Does Chiropractic Care Really Make Sense?
By Dr. Brian Paris
Do you have the same nagging injury that never seems to go away? Are you suffering needlessly with pain? Are you fed up with taking painkillers? Do you want to find out what is causing your pain? If your answer is yes to any of these questions, then chiropractic may be a solution for you.
Typically, the chiropractic patient enters the office with some kind of pain. Back pain, neck pain, hip pain, leg pain, arm pain, shoulder pain, etc. comes in all different shapes and sizes. However, all of these pains share one common thread - they are all symptoms. Symptoms tell you that something in your body has gone wrong. They serve as a warning system to alert you of a deeper problem. Healing occurs regardless of the symptom/s experienced. The quality of healing depends on the effectiveness of locating and addressing the cause.
Many people in today's society experience pain due to abnormal structure of the neuromusculoskeletal system. The neuromusculoskeletal system comprises the human frame and posture. Abnormal postural structure not only predisposes the human body's systems to abnormal function, but may ultimately result in an injury or chronic condition.
Altered alignment of the human frame may lead to poor healing and repair of the body tissues. These architectural and pathological changes may occur in muscle, ligament, bone and central/peripheral nervous system. Chiropractic aims at therapeutically restoring these pathological deformations of the neuromusculoskeletal system and spine to allow for optimum function of the human frame and nervous system.
Correct spinal mechanics and the health of the whole neuromusculoskeletal system are interdependent. Therefore, chiropractic treatment focuses on restoring proper spinal mechanics which will, in turn, influence the function of the nervous system. Chiropractic rehabilitation enhances the healing process and assists the body in its efforts to heal itself by controlling the long-term degenerative changes in the human frame and posture. Care is based upon the human process of healing. The healing process is categorized into fairly distinct progressive stages...
- Acute inflammatory stage. This initial stage of response to injury lasts up to 72 hours. The goals of care during this phase of healing are directed at reducing the reactive inflammatory response and eventual removal of debris from the tissues. Clinical management includes the use of chiropractic adjustments, ice, heat, gentle range of motion exercises, and passive stretching.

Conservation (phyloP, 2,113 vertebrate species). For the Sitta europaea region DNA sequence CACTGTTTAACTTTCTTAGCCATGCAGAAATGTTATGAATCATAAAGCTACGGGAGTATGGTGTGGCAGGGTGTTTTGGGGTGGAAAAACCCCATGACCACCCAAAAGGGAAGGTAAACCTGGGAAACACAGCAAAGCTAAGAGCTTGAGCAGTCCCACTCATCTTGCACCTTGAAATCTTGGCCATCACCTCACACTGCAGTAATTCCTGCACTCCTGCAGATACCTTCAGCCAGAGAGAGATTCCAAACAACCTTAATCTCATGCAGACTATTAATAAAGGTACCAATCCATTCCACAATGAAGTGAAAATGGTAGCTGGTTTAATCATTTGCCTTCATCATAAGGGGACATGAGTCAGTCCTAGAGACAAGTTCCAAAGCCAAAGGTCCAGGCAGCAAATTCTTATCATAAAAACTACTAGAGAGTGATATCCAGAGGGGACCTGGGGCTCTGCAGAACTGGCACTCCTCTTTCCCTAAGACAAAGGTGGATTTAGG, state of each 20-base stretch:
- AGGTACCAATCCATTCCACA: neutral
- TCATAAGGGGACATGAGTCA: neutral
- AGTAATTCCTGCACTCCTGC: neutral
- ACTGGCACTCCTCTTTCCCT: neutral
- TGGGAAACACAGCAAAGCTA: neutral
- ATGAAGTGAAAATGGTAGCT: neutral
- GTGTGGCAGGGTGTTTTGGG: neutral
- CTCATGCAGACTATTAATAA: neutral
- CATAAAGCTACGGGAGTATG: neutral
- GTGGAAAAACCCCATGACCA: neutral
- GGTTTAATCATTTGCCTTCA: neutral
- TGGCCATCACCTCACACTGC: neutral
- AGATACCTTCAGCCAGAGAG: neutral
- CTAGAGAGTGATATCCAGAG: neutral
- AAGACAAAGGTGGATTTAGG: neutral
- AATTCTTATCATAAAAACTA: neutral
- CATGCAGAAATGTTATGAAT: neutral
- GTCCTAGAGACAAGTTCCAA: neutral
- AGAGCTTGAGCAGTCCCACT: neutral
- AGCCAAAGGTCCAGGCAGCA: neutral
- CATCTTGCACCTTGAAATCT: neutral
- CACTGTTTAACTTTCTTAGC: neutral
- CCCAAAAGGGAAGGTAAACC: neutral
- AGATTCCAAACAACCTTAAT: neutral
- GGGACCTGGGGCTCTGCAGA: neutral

- Repair stage. The repair stage lasts from 72 hr. up to 6 wk. and is characterized by the synthesis and deposition of collagen (scar formation) in an attempt to regenerate damaged tissue. During this stage the body's main concern is the increase of the quantity of collagen to replaced damaged tissue. However, this new scar formation is not fully oriented in the right direction and is of a mechanically inferior quality. Clinical goals during this phase include freeing early adhesions and maintaining muscular tone and ligamentous integrity.
- Remodeling stage. This stage lasts from 3 wk. to 12 months or more (depending on the severity of the injury), during which time the collagen scar is remodeled to increase the function of the new tissue. The rehabilitative goals primarily involve improving the quality, orientation and strength of the collagen. This is accomplished by alignment of global body positions and posture, increasing functional capacity, reducing stress/strain on involved injured structures, and management of disability.
So, when does the healing occur? It starts immediately after the injury and can last for over a year depending on the severity of the injury and the action steps taken to help the body heal efficiently. Addressing an injury as early as possible using chiropractic care can result in the best possible scenario of full recovery. Addressing your chronic injuries now results in the return of a pain free lifestyle, doing all the things you love to do.
*Troyanovich SJ, Harrison DE, Harrison DD. Structural Rehabilitation of the Spine and Posture: Rationale for Treatment Beyond the Resolution of Symptoms. JMPT 1998; 21(1): 37-50.
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